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Figs, pomegranates and Swiss chard: UT Micro Farm Launching

By Emily Compton

Located on the fringe of campus, the University of Texas at Austin micro farm is close to planting their very first crops. Only one thing is holding them back – a lack of water connection.

Swiss chard is colorful, tastes like spinach and grows well in Texas.

Swiss chard is colorful, tastes like spinach and grows well in Texas.

This issue should be resolved and planting under way within a month, according to farm spokespeople, who said they will be growing fruit, vegetables, herbs and flowers to be sold to the UT dining halls, and at a food stand on campus.

The farm is student-run and entirely sustainable; everything grown will be organic. We’re still speculating, but we hope a percentage of what we grow will be sold to the University Division of Housing and Food Service, says Daniella Lewis, the farm’s lead project coordinator. “Another 10-15 percent will go toward a food stand on campus, selling the week’s produce to whoever’s walking by, and an additional 10 percent will be donated to a local food shelter, potentially the Blackland Neighborhood Center, the neighborhood the farm is located in.”

Lewis says the farm to charge on par or less for their produce in hopes to help DHFS with the service’s mission to use more local organic produce. Presently, 22 percent of the produce DHFS buys is locally grown, which is commendable because they have the ability to make an impact, Lewis explains. The farm hopes what they are able to provide can make a difference, no matter how small.

The farm will be growing mostly vegetables such as tomatoes, peppers, eggplant, radishes and beets along with some more interesting fruits and veggies such as figs, pomegranates, jalapenos and Swiss chard. As the farm finds its footing, there are hopes to expand into canning vegetables, making salsa and installing an apiary to attract bees and sell the honey.

Ultimately, the goal of the farm isn’t simply to provide food to the local community, but to bring attention to critical thought on food and involve students, faculty, and community members from all backgrounds, Lewis says. “It’s amazing for students to have a physical impact on campus. This project and the Concho Garden (UT’s student-run community garden) are both really empowering in that sense,” she says. “Students growing food for themselves, for others, food shelters, dining halls for fellow students. I think that that’s really incredible. Both projects foster flexibility, creativity, cooperation, and interdisciplinary collaborations.”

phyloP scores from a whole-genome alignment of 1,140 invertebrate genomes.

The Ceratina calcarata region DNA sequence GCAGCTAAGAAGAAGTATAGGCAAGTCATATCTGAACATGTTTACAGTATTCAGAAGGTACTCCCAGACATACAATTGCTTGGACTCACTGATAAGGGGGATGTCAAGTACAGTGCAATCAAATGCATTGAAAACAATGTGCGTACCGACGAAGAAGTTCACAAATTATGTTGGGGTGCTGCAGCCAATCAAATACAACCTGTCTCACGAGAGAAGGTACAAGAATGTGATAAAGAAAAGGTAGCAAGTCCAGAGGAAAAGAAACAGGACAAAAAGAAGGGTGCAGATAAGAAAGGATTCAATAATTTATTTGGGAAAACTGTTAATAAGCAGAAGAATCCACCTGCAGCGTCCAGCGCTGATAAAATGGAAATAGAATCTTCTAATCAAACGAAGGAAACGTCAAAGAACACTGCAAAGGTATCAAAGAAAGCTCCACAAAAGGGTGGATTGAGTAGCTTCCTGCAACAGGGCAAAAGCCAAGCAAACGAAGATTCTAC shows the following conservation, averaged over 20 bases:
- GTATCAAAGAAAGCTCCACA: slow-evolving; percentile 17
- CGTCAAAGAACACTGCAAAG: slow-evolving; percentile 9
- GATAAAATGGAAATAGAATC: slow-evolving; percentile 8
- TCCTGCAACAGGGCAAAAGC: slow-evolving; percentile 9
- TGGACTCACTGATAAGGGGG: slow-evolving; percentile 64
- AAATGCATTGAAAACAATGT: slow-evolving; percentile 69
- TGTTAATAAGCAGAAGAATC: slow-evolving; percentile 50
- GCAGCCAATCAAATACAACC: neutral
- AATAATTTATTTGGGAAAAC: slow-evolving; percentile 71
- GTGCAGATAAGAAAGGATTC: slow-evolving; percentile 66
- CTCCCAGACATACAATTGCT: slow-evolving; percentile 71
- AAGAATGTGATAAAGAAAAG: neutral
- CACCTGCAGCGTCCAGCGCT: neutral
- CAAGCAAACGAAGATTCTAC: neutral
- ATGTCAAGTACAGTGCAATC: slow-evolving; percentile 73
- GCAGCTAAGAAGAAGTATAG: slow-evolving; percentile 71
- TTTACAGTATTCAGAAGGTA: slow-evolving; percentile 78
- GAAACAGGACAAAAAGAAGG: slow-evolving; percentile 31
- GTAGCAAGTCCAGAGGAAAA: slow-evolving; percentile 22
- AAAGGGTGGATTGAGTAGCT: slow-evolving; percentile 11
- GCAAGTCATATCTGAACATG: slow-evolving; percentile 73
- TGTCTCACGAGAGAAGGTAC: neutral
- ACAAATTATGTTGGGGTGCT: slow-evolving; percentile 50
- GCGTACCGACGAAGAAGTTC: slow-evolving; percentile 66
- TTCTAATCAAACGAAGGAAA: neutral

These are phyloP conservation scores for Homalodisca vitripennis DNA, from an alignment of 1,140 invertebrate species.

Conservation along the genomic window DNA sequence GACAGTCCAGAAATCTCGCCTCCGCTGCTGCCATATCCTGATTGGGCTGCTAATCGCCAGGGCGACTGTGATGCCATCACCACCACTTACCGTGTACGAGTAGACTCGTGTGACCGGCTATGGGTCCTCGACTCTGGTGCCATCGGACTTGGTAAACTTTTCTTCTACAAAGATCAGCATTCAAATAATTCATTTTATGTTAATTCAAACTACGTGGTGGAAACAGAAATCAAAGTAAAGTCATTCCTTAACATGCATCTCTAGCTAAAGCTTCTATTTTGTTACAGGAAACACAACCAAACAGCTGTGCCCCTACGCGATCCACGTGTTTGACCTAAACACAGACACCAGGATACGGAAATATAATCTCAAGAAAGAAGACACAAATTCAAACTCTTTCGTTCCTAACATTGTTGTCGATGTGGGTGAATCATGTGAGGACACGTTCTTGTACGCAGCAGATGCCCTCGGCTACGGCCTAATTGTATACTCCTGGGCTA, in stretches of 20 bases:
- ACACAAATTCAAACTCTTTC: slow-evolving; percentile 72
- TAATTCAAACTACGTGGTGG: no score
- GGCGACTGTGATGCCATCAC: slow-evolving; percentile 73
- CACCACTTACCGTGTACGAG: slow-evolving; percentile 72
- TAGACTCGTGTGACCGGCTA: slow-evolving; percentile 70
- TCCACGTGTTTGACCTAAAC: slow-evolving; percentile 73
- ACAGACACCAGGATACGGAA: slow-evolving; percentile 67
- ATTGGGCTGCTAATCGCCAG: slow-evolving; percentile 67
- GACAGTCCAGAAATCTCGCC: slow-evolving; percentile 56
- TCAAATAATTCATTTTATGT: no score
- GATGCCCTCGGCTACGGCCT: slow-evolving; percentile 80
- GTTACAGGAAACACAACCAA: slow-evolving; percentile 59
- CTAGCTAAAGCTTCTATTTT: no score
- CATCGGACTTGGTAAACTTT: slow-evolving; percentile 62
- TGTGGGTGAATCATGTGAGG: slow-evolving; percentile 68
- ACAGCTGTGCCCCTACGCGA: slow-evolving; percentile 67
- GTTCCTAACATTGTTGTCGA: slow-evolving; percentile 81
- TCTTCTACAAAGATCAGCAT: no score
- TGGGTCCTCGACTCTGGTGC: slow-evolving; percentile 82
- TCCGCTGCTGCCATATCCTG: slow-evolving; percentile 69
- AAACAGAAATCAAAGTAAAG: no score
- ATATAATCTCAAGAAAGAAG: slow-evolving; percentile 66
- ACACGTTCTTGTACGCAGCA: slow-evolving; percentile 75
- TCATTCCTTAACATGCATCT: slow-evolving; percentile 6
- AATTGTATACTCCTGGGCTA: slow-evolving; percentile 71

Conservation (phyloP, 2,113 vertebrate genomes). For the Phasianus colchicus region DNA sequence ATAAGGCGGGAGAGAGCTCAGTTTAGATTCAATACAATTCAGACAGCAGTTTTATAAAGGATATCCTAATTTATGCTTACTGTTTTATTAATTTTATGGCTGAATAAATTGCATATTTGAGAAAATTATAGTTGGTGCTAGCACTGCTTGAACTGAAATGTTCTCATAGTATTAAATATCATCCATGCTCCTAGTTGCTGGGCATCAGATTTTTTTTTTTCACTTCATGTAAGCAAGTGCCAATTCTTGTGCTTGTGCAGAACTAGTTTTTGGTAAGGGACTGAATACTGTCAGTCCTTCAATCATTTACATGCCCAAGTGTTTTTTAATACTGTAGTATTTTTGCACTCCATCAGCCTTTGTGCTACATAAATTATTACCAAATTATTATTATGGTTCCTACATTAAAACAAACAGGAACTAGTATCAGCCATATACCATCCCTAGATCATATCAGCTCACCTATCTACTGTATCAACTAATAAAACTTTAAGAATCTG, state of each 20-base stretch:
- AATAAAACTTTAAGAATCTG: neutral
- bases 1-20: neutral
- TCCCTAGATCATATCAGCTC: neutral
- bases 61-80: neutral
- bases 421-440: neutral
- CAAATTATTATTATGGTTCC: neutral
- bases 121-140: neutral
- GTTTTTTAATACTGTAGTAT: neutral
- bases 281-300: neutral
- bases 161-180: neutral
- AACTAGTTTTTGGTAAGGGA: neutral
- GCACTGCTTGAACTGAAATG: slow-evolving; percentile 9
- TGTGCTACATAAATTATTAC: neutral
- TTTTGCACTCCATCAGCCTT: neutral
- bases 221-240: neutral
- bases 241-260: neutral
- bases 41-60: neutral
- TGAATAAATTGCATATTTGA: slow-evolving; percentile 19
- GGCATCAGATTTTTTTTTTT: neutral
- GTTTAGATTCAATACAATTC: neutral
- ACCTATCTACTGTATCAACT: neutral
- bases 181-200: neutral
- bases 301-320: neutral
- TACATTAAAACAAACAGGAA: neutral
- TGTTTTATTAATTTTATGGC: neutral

In fact, the micro farm is working with two separate architecture classes this semester, one potentially designing a shading structure for the farm and the other designing a screen, all part of the farm’s mission to involve UT students from all backgrounds. If the plans pan out, the architecture students will work with UT construction to bring their designs to life, Lewis explains.

Currently, the farm is 100 percent funded by Green Fee, a committee that sets aside $5 of student tuition per semester to be put toward funding for environmental service related projects on campus, says Karen Blaney, Green Fee program coordinator. The micro farm itself requires about $70,000 a year to remain up-and-running. Located at 2204 Leona Street, the farm is currently a sixth of an acre, which is small compared to what would be needed to make a substantial impact on our campus physically, Lewis explains. “It’s definitely a prototype. The intention from the start has been to get a little farm in working order, figure out how it works, and then seriously expand into acreage,” she says.

The farm hopes to be able to employ and give credit to those who work there in the future. “The most draining of our sustaining costs is student wages. But, students have to be employed to the project to make it feasible in the long run,” Lewis points out.

At the moment, the funding supports the wages of three project coordinators: Lewis and fellow coordinators Margaret Wellik and Juliet Laney, along with material costs and contracted projects such as a shading structure and a tool shed.

Volunteers are needed and welcome. For those who need to sharpen up their gardening skills, the farm will be hosting the Citizen Gardener Series, a class organized by an Austin non-profit sustainable food center on organic gardening in central Texas. “The doors are wide open for anyone who wants to participate in any capacity, as a volunteer opportunity or a potential academic requirement or internship capacity,” Lewis says. “Once we start growing food, anyone who comes out to volunteer is unlikely to leave empty-handed.”

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